Symptoms normally develop very slowly and include being more sensitive to light and thinking everything looks washed out.
Cataracts can be removed by surgery and replaced with an artificial lens. No other treatment is available.
The Mail has long campaigned against the current unfair system for surgery in the UK, which were a postcode lottery until the health watchdog issued guidelines last August to tackle problem, which had led to many sufferers being denied the straightforward 30-minute operations.
Experts, however, say it is completely unfair to disregard the advice – which is intended to lay out the best options for patients themselves.
Mr Burdon said: ‘What is the point of NICE doing detailed evaluation if CCGs are just going to knowingly ignore that advice?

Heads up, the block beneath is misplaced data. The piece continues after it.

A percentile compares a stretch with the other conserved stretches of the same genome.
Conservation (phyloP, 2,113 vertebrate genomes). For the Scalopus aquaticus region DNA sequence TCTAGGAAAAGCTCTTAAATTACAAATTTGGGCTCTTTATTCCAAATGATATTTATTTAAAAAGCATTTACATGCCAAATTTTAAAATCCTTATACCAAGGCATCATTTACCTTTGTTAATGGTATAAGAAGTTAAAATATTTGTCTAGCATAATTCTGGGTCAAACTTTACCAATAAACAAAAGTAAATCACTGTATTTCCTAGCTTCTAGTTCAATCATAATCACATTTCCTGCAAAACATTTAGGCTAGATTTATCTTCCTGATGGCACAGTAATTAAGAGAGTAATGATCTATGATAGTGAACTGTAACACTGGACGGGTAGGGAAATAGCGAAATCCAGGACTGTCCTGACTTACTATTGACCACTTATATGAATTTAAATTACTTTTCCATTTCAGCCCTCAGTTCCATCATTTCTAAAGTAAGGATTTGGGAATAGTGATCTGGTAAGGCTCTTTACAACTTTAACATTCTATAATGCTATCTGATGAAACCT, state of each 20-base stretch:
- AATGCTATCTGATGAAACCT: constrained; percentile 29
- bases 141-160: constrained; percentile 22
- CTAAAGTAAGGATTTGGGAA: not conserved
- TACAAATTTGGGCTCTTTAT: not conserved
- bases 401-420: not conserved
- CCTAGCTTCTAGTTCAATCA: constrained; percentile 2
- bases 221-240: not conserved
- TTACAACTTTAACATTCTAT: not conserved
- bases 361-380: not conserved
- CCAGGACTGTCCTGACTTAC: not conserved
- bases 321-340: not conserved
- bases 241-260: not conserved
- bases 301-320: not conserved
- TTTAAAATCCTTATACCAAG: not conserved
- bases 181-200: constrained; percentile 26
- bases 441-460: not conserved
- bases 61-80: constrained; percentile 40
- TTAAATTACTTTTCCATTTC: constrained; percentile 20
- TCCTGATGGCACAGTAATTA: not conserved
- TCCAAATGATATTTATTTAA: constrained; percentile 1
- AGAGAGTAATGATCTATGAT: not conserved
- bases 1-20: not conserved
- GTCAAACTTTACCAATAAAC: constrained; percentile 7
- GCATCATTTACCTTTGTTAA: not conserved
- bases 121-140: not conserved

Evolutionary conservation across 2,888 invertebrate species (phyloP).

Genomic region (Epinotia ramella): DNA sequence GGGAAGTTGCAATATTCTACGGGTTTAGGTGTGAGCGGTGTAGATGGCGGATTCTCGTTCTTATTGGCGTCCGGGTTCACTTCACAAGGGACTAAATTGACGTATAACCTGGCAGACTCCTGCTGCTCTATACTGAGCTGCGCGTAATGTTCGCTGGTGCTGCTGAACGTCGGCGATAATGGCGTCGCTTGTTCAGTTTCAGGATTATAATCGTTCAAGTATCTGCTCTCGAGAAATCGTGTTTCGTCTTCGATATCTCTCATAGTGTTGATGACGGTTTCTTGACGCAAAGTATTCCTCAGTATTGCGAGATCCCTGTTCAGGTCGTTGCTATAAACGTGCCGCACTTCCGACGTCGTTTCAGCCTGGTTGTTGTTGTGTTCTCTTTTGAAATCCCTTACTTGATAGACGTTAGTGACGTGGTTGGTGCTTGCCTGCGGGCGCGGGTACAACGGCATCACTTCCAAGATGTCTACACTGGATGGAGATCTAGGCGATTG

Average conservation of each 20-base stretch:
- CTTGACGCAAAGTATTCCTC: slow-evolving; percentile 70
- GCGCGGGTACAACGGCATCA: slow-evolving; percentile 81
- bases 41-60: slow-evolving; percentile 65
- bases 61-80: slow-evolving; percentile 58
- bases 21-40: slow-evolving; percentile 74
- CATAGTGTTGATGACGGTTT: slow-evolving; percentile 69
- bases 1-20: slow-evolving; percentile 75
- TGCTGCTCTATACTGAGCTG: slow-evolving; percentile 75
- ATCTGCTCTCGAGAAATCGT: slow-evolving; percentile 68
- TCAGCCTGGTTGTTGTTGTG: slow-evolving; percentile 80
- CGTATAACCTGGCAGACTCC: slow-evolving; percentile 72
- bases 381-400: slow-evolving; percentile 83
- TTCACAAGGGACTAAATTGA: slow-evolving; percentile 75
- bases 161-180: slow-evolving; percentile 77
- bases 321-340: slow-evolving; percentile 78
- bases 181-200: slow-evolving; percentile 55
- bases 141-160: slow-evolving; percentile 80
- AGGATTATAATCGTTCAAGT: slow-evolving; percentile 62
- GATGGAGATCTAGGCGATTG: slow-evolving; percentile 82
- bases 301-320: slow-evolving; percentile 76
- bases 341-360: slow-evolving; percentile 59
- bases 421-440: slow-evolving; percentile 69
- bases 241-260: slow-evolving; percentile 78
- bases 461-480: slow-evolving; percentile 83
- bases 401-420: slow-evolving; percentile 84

‘The health service budget is limited, but you should make those spending decisions on the basis of the clinical evidence.
‘Cataract surgery comes out as probably the most cost effective thing in the NHS.’
The BMJ investigation revealed to save money officials are increasingly setting a ‘visual acuity’ threshold – for example considering a patient for the operation only if they score below six out of 12 for their eyesight.
This is also in defiance of the guidelines, which specifically said access to cataract surgery should not be restricted on the basis of how bad someone’s eyesight is, but instead how it is affecting their life.
The report revealed 22 per cent of the total number of cataract operations carried out in England in 2018/19 were screened according to such tests beforehand, three times the number in 2016/17, when only 7 per cent were screened.
The shocking tactic allows CCGs, who decide how to spend NHS budgets in their local areas, to refuse to refer patients for the life-changing operation unless their vision is deemed sufficiently poor.